Zelensky’s response to Putin’s congratulations on the anniversary of victory against Nazism

Russian President Vladimir Putin congratulated the Ukrainian people on Sunday, May 8, on the anniversary of the victory against Nazi Germany celebrated in the countries of the former Soviet Union, including Russia and Ukraine.

“The Russian leader has highlighted in his congratulatory telegrams to the heads of state of the Donetsk and Lugansk people’s republics that today our soldiers, just as their ancestors did, are fighting shoulder to shoulder for the liberation of their homeland from Nazi filth and has expressed confidence that victory will be ours as it was in 1945″, the Russian Presidency reported in a statement.

Putin also stressed that “On this day we pay tribute to the soldiers and workers of the home front who crushed Nazism despite the innumerable cost in lives and hardship.”

In particular, it cites the veterans of the Great Patriotic War – a name used to designate the Second World War in Russia – and to the general citizens of Ukraine. He also refers to the “revenge of the ideological heirs of those who were defeated in the Great Patriotic War” and thus repeats the argument of the offensive to “denazify” Ukraine.

“Today it is our common obligation to prevent the rebirth of Nazism, which brought so much suffering to the peoples of so many countries,” Vladimir Putin stressed.

The message was answered by the Ukrainian president, Volodimir Zelensky, who said: “Russia has forgotten everything that was important to the victors of the Second World War”, on the eve of the commemorations in Russia of the victory over Nazi Germany.

Zelenski criticized in a video message the “violent bombings” registered in several regions of Ukraine, one of which killed 60 people in a school in the east of the country, “as if today were not May 8, as if tomorrow were not 9, while the watchword should be peace for all normal people.”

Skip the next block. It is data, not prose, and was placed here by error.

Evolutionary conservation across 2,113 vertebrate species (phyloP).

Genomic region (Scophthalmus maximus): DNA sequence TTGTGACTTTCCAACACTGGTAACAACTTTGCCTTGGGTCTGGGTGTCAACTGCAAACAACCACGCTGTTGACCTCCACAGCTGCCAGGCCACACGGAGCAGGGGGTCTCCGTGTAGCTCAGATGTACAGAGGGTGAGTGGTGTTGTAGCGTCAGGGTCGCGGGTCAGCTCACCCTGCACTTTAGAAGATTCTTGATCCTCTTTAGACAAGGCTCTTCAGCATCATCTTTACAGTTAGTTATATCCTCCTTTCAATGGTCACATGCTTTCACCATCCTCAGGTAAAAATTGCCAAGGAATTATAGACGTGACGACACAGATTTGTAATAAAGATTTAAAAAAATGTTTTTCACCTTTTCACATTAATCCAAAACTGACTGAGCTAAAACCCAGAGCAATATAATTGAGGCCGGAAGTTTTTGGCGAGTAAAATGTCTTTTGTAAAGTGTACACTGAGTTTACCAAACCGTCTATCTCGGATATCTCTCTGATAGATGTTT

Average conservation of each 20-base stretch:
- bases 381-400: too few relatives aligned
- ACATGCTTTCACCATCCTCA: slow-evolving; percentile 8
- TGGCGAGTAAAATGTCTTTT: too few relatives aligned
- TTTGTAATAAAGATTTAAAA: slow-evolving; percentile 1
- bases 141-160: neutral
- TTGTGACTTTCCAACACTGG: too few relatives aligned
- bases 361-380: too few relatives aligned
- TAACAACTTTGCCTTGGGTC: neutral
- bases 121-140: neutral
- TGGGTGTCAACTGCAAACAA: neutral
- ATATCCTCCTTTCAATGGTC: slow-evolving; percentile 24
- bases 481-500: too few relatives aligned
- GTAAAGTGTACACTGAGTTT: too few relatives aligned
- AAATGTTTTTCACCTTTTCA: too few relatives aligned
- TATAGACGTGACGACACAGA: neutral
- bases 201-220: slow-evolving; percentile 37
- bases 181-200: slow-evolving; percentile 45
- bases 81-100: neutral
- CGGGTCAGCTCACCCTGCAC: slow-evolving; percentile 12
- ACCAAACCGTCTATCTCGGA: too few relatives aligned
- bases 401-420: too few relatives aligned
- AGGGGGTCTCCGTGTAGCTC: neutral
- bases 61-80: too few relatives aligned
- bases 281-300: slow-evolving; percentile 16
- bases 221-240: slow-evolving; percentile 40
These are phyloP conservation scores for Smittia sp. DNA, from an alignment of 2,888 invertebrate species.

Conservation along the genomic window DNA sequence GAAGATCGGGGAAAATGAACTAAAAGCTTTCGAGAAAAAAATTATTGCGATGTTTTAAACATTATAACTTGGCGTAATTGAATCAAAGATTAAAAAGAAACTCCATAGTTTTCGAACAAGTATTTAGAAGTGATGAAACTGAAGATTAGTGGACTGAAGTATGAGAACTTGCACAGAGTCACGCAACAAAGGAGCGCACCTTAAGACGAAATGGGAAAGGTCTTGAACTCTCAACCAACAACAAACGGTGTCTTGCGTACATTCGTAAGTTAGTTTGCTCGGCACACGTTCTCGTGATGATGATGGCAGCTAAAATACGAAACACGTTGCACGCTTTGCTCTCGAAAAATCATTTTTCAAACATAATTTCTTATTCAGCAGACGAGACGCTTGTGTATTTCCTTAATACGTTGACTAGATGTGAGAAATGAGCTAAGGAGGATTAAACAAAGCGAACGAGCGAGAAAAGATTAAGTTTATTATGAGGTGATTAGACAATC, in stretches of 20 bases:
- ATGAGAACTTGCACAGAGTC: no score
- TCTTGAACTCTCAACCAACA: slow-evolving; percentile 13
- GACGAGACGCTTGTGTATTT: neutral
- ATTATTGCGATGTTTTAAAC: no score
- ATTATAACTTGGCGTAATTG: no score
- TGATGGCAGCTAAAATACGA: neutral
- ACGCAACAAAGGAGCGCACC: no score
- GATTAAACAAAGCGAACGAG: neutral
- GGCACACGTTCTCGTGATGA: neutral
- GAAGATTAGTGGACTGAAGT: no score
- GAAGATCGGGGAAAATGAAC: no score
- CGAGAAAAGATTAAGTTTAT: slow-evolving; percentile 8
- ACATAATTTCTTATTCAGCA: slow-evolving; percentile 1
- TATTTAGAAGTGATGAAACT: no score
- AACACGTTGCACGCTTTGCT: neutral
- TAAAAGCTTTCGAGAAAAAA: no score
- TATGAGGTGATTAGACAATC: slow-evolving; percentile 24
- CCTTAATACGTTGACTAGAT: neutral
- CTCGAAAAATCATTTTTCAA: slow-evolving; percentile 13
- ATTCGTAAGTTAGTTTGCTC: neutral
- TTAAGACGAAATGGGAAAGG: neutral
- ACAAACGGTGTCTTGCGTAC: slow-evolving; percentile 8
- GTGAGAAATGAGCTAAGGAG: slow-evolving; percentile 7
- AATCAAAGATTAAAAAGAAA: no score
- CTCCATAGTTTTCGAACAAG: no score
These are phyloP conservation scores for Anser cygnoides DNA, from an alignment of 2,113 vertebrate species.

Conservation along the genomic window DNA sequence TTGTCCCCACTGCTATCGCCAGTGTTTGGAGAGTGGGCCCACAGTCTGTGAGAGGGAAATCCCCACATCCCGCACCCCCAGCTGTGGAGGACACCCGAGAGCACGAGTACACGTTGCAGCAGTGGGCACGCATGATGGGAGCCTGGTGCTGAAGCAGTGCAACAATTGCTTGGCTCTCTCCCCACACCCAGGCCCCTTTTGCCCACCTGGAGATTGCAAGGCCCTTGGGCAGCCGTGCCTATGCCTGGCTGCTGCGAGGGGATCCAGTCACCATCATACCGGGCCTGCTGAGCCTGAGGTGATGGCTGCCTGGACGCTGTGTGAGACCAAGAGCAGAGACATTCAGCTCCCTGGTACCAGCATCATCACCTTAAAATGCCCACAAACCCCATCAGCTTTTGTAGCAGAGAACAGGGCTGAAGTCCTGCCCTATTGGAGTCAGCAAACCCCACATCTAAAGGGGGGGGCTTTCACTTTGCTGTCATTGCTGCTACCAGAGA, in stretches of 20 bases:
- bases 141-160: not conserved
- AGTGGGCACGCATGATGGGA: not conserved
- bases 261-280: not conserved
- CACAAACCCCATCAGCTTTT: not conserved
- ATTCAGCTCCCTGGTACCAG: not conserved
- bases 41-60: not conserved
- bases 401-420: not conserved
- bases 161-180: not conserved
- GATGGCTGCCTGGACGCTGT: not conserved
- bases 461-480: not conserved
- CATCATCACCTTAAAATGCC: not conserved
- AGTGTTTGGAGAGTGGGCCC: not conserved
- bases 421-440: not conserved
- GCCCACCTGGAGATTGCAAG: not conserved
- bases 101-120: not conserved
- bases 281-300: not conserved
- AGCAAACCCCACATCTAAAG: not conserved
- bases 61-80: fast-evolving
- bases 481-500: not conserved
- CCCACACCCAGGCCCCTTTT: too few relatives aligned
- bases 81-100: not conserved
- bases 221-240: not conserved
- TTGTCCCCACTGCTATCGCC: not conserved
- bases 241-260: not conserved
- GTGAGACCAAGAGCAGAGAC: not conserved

“Ukraine and the free world will agree,” he said.

According to the president, Ukraine “has shown that it was part of the free world and of a united Europe” in the face of “Moscow’s independence in evil and hatred, which the whole world will see tomorrow.”

On Monday, the traditional May 9 military parade will be held in Moscow’s Red Square, where thousands of soldiers will march, followed by tanks, armored vehicles and missile launchers.

Putin’s text was addressed to the leaders of Azerbaijan, Belarus, Kazakhstan, Kyrgyzstan, Moldova, Tajikistan, Turkmenistan, Uzbekistan, Abkhazia (Georgia), South Ossetia (Georgia), the Donetsk People’s Republic (Ukraine) and the People’s Republic of Lugansk (Ukraine), “as well as the peoples of Georgia and Ukraine”.

Putin “is doubling down on the Ukraine war”

The Russian president believes he cannot afford to lose in Ukraine and is “doubling down” on the war, but shows no signs of planning to use tactical nuclear weapons, CIA Director Bill Burns said.

Despite the failure of Russian forces to capture kyiv and their difficulties on the main fronts in the southeastern Donbas region, the Russian leader persists in his belief that his troops can defeat those of Ukraine, Burns said.

He maintains it “despite key defeats on the battlefield”, said the head of US espionage at a conference of the Financial Times. “I think he’s in a frame of mind where he doesn’t think he can afford to lose,” she noted.

According to Burns, Putin has been “concerned” for years about Ukraine, which was part of the Soviet Union, in a “highly combustible combination of grievance, ambition and insecurity.”

“He staked a lot on the decisions he made to launch this invasion. I think he is convinced at this point that redoubling his efforts will allow him to progress,” the CIA director noted.

*With information from Europa Press and AFP.

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